Correlation and regression analysis

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Development Geology Reference Manual
Series Methods in Exploration
Part Geological methods
Chapter Correlation and regression analysis
Author T. C. Coburn
Link Web page
PDF PDF file (requires access)
Figure 1 Linear regression of x-on-y. Note the negative slope corresponding to a negative correlation. The regression line is determined so as to minimize the sum of squared deviations: \sum _{i}{e_{i}^{2}}

Correlation analysis, and its cousin, regression analysis, are well-known statistical approaches used in the study of relationships among multiple physical properties. The investigation of permeability-porosity relationships is a typical example of the use of correlation in geology.

The term correlation most often refers to the linear association between two quantities or variables, that is, the tendency for one variable, x, to increase or decrease as the other, y, increases or decreases, in a straight-line trend or relationship.[1] [2] The correlation coefficient (also called the Pearson correlation coefficient), r, is a dimensionless numerical index of the strength of that relationship. The sample value of r, which can range from -1 to +1, is computed using the following formula:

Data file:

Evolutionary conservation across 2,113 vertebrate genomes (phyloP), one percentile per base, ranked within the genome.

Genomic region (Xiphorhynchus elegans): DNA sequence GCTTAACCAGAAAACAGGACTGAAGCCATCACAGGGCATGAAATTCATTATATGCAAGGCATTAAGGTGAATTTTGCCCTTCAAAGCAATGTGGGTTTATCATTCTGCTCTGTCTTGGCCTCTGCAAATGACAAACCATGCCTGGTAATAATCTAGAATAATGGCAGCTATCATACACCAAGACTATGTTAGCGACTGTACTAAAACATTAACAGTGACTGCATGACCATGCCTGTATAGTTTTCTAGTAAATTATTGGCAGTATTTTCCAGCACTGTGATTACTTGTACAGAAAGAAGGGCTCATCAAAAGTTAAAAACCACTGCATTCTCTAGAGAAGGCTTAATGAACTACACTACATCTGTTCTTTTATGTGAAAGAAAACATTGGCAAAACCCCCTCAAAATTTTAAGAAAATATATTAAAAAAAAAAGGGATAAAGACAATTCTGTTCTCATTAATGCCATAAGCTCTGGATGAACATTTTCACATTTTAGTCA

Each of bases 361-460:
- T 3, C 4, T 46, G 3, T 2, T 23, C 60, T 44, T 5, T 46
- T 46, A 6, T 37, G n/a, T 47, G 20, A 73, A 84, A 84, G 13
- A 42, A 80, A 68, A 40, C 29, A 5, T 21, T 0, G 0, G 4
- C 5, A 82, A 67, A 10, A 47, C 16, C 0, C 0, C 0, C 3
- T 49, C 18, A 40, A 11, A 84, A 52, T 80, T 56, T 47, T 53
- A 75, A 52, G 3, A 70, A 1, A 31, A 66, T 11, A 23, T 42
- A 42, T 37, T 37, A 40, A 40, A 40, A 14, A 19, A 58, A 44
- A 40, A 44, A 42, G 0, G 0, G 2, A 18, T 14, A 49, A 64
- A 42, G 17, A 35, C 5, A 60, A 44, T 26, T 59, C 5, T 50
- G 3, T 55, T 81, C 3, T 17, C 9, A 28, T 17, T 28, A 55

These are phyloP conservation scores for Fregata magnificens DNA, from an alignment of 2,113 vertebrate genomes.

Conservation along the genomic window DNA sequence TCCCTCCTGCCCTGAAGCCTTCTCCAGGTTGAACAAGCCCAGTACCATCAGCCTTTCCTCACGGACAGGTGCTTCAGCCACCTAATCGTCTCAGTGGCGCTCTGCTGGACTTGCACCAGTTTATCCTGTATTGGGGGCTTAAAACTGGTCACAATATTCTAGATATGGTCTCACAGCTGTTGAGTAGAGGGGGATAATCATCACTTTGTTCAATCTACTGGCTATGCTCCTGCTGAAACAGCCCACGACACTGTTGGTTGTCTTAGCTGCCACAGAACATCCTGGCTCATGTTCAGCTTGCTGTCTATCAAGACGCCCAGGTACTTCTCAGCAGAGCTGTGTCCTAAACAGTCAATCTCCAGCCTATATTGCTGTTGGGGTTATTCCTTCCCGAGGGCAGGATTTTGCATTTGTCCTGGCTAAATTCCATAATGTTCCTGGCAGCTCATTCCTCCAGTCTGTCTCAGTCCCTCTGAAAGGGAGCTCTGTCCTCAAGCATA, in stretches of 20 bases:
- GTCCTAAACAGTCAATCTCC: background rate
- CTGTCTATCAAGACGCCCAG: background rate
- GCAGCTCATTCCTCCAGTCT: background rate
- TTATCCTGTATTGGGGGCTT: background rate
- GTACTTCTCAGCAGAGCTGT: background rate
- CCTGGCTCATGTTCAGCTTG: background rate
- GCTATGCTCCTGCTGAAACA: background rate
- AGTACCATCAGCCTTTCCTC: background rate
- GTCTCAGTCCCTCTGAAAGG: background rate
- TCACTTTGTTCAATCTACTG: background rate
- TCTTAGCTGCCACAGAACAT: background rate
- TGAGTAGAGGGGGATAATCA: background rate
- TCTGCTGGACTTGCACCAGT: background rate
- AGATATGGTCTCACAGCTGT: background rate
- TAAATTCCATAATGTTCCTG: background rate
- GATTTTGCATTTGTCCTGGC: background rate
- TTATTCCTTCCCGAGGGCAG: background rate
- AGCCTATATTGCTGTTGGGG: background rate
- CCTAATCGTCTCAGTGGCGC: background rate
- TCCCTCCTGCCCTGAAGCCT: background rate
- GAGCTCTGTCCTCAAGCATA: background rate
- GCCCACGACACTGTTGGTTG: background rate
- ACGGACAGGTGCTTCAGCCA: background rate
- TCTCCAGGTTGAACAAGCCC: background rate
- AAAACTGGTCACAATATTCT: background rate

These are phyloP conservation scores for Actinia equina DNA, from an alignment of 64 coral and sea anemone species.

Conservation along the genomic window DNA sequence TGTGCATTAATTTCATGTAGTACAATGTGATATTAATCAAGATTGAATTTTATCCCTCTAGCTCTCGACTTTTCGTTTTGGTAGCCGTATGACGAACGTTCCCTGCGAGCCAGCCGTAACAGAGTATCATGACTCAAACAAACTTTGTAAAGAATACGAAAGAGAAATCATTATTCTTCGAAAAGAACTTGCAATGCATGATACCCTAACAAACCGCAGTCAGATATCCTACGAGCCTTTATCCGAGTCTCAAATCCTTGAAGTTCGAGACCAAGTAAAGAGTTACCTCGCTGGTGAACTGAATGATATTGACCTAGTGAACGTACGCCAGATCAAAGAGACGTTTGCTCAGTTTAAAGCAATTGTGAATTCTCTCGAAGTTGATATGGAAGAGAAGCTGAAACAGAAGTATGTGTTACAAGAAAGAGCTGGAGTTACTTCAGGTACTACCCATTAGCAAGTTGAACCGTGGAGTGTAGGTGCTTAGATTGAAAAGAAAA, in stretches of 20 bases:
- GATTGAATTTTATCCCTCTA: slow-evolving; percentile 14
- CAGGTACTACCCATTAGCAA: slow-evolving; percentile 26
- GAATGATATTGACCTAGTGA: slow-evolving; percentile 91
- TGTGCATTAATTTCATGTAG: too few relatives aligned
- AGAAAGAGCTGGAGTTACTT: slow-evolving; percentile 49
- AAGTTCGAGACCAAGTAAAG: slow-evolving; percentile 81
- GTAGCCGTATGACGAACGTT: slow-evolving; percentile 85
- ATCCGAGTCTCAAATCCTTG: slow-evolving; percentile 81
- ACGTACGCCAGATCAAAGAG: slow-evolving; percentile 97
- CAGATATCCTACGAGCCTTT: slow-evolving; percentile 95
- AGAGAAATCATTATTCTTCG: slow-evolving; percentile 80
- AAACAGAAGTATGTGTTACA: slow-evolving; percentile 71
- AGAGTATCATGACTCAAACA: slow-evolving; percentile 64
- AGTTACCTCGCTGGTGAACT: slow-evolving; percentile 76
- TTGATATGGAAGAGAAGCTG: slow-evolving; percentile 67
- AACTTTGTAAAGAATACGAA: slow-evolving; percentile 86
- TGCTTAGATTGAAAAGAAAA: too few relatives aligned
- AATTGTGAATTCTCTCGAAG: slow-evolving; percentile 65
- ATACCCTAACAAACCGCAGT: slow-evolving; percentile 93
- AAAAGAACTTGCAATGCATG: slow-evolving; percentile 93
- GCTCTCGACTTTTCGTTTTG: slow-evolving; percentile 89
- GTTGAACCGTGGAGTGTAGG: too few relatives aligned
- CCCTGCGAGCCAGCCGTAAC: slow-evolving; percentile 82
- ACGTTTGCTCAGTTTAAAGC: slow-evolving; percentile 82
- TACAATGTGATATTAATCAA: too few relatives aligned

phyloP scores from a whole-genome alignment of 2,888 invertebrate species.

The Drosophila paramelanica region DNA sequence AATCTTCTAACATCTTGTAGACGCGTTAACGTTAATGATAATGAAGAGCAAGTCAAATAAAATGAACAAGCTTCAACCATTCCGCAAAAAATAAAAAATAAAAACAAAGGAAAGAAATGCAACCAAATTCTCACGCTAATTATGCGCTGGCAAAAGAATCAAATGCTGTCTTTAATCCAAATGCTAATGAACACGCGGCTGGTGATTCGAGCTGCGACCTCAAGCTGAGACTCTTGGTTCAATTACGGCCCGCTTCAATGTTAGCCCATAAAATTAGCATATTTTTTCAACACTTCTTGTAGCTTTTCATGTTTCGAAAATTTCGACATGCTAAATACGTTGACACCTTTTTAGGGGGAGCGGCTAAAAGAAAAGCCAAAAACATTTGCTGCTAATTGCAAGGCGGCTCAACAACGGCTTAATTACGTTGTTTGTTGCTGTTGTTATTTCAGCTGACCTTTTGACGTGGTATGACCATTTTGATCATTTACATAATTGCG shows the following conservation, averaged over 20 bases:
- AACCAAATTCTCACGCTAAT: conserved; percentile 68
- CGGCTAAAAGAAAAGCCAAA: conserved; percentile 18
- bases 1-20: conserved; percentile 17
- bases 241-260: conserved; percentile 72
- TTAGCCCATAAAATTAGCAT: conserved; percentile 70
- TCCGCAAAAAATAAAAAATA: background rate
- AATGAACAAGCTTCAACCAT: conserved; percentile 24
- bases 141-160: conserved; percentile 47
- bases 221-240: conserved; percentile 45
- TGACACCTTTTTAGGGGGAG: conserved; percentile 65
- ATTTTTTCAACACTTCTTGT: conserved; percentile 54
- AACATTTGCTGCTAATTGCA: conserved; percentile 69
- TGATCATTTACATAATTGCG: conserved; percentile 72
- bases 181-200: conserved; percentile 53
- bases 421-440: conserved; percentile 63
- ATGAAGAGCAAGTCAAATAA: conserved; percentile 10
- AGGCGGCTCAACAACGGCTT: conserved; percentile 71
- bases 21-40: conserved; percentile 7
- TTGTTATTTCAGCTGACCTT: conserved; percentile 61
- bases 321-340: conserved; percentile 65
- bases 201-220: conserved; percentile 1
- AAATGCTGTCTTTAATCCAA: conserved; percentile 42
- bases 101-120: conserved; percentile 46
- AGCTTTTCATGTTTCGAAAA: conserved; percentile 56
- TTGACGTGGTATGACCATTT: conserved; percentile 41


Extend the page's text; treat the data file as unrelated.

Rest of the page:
r={\frac  {\displaystyle \sum _{{i}}(x_{{i}}-{\bar  {x}})(y_{{i}}-{\bar  {y}})}{{\sqrt  {\displaystyle \sum _{i}(x_{{i}}-{\bar  {x}})^{2}\times \displaystyle \sum _{i}(y_{{i}}-{\bar  {y}})^{2}}}}}

where the summation is made over the n sample values available and where

  • x_{i} = ith observation of the first variable